How are you celebrating National Poetry Month? Ben Lee suggests you write some poetry. Ben is a 17-year-old junior at The Blake School and he was named a National Student Poet. The honor is given by the Alliance for Young Artists & Writers and is one of the Scholastic Art & Writing Awards. The awards have been recognizing outstanding young talent since 1923. Past winners include people like John Updike, Andy Warhol and Sylvia Plath. The awards, given for a variety of creative endeavors, are given to students in grades seven through 12.
Ben began writing poetry as a classroom assignment and he found he really benefited from the process. He says it’s a stress release and a way to step out of daily concerns and clear his head.
“I’d recommend writing poetry to anyone,” Ben says. “It is a very accessible art form, and it really gives you an opportunity to express yourself. I’d also suggest that students should submit something to [the Alliance for Young Writers & Artists] program.”
Ben tried his hand at other forms of writing before settling on poetry—he’d submitted other work to the Scholastic Art and Writing Awards in past years—but his poem Seplophobia earned him a national medal. The title is the word for fear of decaying matter. The poem was inspired by a photograph Ben’s sophomore American literature teacher asked the class to write about, an image from an abandoned school biology lab in Detroit. The poem draws on the work of the poet Jamaal May whose book Hum the class read for inspiration. When he asked his teacher for advice about submitting the poem, Mr. Barry said, “You’ve got nothing to lose.”
Ben and the four other national winners were given their awards at a ceremony at The Library of Congress in August and attended a workshop with the 21st U.S. poet laureate Juan Felipe Herrera. Then they each gave a public reading at the National Book Festival. Those events marked the beginning of his year of service as a National Student Poet.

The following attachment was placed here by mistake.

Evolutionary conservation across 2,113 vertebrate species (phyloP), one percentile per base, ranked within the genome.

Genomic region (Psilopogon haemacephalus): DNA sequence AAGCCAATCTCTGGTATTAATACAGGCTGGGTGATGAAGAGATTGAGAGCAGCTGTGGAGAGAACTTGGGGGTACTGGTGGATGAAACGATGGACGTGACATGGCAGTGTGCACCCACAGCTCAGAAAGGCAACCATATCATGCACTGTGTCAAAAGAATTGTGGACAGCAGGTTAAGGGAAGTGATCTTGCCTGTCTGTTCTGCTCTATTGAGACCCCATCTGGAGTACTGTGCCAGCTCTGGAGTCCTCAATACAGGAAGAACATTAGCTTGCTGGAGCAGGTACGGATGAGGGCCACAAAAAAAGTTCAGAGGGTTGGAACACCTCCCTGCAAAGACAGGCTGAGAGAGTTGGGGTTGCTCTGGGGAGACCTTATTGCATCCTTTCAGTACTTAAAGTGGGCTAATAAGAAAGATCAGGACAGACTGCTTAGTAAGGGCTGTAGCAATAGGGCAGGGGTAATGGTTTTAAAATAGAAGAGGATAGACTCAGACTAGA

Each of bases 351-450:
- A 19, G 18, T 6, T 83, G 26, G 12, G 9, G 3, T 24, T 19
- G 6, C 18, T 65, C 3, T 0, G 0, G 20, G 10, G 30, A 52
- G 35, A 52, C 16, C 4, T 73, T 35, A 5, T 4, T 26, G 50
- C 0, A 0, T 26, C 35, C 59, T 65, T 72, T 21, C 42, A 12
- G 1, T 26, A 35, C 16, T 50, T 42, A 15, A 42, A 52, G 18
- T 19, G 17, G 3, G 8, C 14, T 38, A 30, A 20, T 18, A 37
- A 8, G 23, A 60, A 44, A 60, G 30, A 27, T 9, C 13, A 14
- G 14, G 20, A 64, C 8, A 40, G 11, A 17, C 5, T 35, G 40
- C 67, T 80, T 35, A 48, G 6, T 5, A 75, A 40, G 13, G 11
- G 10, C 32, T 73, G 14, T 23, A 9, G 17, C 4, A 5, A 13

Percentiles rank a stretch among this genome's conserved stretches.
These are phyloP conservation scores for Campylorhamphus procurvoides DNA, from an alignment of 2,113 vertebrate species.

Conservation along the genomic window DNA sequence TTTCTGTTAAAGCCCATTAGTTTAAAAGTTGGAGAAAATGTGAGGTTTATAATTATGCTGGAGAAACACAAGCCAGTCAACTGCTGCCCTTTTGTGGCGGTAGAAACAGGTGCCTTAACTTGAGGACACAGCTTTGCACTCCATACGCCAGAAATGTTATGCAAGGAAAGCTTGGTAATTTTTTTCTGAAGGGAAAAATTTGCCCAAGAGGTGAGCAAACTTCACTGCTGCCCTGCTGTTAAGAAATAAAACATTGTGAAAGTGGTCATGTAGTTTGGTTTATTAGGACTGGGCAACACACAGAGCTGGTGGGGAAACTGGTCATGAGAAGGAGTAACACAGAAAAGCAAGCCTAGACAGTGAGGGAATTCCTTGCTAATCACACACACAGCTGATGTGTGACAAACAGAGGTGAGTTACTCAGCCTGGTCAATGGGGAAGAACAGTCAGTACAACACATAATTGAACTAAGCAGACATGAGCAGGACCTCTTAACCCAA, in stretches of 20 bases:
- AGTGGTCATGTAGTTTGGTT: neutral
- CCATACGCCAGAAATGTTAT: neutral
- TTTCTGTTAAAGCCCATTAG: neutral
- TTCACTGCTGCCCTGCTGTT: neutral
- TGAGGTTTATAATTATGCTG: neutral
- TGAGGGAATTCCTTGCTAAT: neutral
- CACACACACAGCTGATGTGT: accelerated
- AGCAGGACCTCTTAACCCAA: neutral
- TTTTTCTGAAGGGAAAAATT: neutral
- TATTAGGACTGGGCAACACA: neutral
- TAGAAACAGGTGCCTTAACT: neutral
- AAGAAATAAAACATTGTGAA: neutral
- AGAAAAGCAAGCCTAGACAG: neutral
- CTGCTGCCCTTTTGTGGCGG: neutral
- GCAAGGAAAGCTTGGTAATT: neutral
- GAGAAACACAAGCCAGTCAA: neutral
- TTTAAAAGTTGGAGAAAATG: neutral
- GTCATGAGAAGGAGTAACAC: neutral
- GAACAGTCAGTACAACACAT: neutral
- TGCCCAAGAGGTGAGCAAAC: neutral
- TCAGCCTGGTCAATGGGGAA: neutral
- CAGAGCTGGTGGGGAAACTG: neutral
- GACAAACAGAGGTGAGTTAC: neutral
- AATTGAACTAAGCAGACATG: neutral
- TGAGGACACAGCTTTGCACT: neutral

When he asked his teacher for advice about submitting the poem, Mr. Barry said, “You’ve got nothing to lose.”
Virginia McEnerney is the executive director of the Alliance for Young Artists & Writers. She says there were 330,000 submissions last year. The Alliance awards $300,000 in scholarships directly to winners—there’s also the advantage winning an award gives to students applying for other scholarship money.
The awards are supported by, among others, The Institute of Museum and Library Services—an organization encouraging cultural and civic engagement through its grant making as well as research and policy development.
McEnerney says she is inspired by the students who participate in the awards process. To be considered for the National Student Poet appointment a writer must first win a national medal from the Scholastic Art & Writing Awards. Thousands of students participate in the process every year.
“I continually relearn about the role of art in our lives from these kids,” McEnerney says.
McEnerney says one of the things she finds most interesting about Ben is he may not fit the typical image of the poet. “He is known in his community as an athlete,” she says.
Despite winning this prestigious award, Ben doesn’t think of himself first and foremost as a poet, either. He says he’s waiting to see if he’s offered scholarship money to play soccer before he makes a decision about where he’ll go to college. He also doesn’t plan on being an English literature major or a soccer player.
“Both of my parents work in the sciences,” Ben says. “I plan to major in biology or a related science. I’m thinking about going to medical school.”
No matter what the future holds for Ben this experience was an amazing opportunity. He says the ceremony was overwhelming, and the workshops with distinguished poets have expanded his understanding.
He also talks about the importance of the other award winners … both this year and in the past.
“Alumni of the program are a close-knit community,” Ben says. “It gives you a network of people with similar interests.”
He plans to keep writing, and his work is evolving. He describes Seplophobia as speaking to where he was when he started. “Poems I wrote two months ago are very different in style from that work,” he says. And, no doubt, things he writes years from now—when he’s a doctor or a soccer star, or both—will be different from things he’s writing right now. He says he will always write poetry, though. Now that he’s found his voice he wants to keep exploring.